In addition, Kubernetes cannot automatically guarantee that cluster resources are properly allocated between the various workloads running on it. To achieve this, you need to manually configure resource quotas.
5. Managing Kubernetes manually is difficult.
While Kubernetes requires a lot of manual intervention to ensure high availability, it manages to make it much more difficult for you to manually control if that’s what you need.
Of course, there are ways to change the timings used by Kubernetes to determine if a container is working properly, or to send a workload to run on a specific server in the cluster. But Kubernetes’ architecture is not really designed for administrators to manually make these changes. It is assumed that you will always be happy with the default settings.
This makes sense, given that (as noted above) Kubernetes was built primarily for large-scale deployments. With thousands of servers and hundreds of applications, you are not going to tweak a lot by hand. But Kubernetes will not help you if you are a small company and want more control over the structure of workloads in the cluster.
6. Kubernetes has problems monitoring and optimizing performance.
Kubernetes tries to keep your workloads up and running (although, as noted above, its ability to do so depends on factors such as the number of masters you install and your resource allocation structure).
But Kubernetes architecture doesn’t do much for you to track workloads and ensure their optimal performance. It does not alert you to problems and does not make it easy to collect monitoring data from the cluster. Most of the dashboards that come with Kubernetes distributions also don’t offer a comprehensive view of your environment. There are third-party tools that give you this visibility – but this is another entity that you will need to configure, explore, and manage if you want to run Kubernetes.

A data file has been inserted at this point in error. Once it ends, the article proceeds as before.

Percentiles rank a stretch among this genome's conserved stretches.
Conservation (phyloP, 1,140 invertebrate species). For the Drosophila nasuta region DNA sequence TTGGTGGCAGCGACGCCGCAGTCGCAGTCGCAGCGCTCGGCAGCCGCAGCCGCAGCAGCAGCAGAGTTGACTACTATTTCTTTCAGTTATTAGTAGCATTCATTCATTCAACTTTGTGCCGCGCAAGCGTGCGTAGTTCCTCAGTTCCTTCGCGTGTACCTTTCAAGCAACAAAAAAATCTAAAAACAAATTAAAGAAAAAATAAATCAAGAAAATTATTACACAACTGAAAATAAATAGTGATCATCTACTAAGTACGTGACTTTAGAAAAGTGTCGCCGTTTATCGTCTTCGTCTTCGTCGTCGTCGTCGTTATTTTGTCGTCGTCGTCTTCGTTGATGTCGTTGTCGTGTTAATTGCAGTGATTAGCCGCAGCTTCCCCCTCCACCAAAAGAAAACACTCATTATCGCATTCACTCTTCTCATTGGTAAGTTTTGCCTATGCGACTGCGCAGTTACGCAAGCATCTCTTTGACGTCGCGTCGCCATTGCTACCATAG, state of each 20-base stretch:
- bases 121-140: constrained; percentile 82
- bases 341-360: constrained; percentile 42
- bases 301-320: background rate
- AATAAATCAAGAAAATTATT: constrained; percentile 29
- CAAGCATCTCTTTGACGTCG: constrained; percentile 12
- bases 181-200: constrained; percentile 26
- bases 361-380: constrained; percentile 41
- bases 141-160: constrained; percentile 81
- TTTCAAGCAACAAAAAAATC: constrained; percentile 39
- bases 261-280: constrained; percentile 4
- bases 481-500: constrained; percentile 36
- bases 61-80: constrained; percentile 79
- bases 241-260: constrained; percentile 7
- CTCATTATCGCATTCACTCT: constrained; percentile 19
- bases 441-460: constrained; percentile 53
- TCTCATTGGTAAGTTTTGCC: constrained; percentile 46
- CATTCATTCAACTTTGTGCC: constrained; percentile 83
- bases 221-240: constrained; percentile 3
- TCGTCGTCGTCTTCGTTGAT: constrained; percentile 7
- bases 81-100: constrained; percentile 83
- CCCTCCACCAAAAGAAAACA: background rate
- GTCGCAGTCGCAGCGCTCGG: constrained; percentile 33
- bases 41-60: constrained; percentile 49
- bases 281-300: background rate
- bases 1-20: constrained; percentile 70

Likewise, Kubernetes is not very good at helping you optimize your costs. It does not notify you if the servers in the cluster are only at 20% capacity, which probably means you are wasting money on over-provisioned infrastructure. This is where third-party tools can help you deal with similar problems, but they themselves add even more complexity.
7. Kubernetes brings it all down to code.
In Kubernetes, you need to write code to perform almost any task, usually in the form of YAML files, which you then need to apply on the Kubernetes command line.
Many people see not a bug, but a feature in the Kubernetes architectural principle of “everything is code”. However, while I certainly understand the value of being able to manage the entire platform using the same methodology and tooling (i.e. YAML files), I would also like Kubernetes to offer other options for people who need them.
There are times when I don’t want to write a long YAML file to deploy a simple workload – or drag it from the github and then manually tweak it piece by piece to suit my environment. When I need to do something simple in Kubernetes, I really would like to just click a button or run a simple command (I mean the kubectl command, which does not require a dozen arguments, many of which are configured using cryptic copy-paste) – but this is rarely done. …
8. Kubernetes wants to have complete control over everything.
My last complaint about Kubernetes is that it is completely not designed to work with other types of systems. It wants to be the only platform you use to deploy and manage applications.
It’s good if all of your workloads are containerized and can be orchestrated by Kubernetes. But what if you have legacy apps that can’t run in containers? Or what if you want to run part of the workload on the Kubernetes cluster and run the other part somewhere outside? Kubernetes does not offer built-in functionality for such tasks. It’s designed with the assumption that everyone wants to run everything inside containers, and that’s forever.
Lest I be accused of hating Kubernetes, let me reiterate that it is a powerful tool for orchestrating large-scale containerized applications. There are many use cases that Kubernetes is great for.
But the Kubernetes architecture also has drawbacks. Overall, this is not the best solution if you have legacy workloads to manage and / or if your deployments are not large enough to justify the complexity that Kubernetes brings with it. To prove its worth and to live up to the reputation it enjoys in certain areas of the IT ecosystem, Kubernetes must address these challenges.
– From the translator:
I remind you more delicious links for confectionery connoisseurs:
10 Kubernetes Deployment Antipatterns: Common Practices for which there are other solutions
11 PRO fakups when implementing Kubernetes and how to avoid them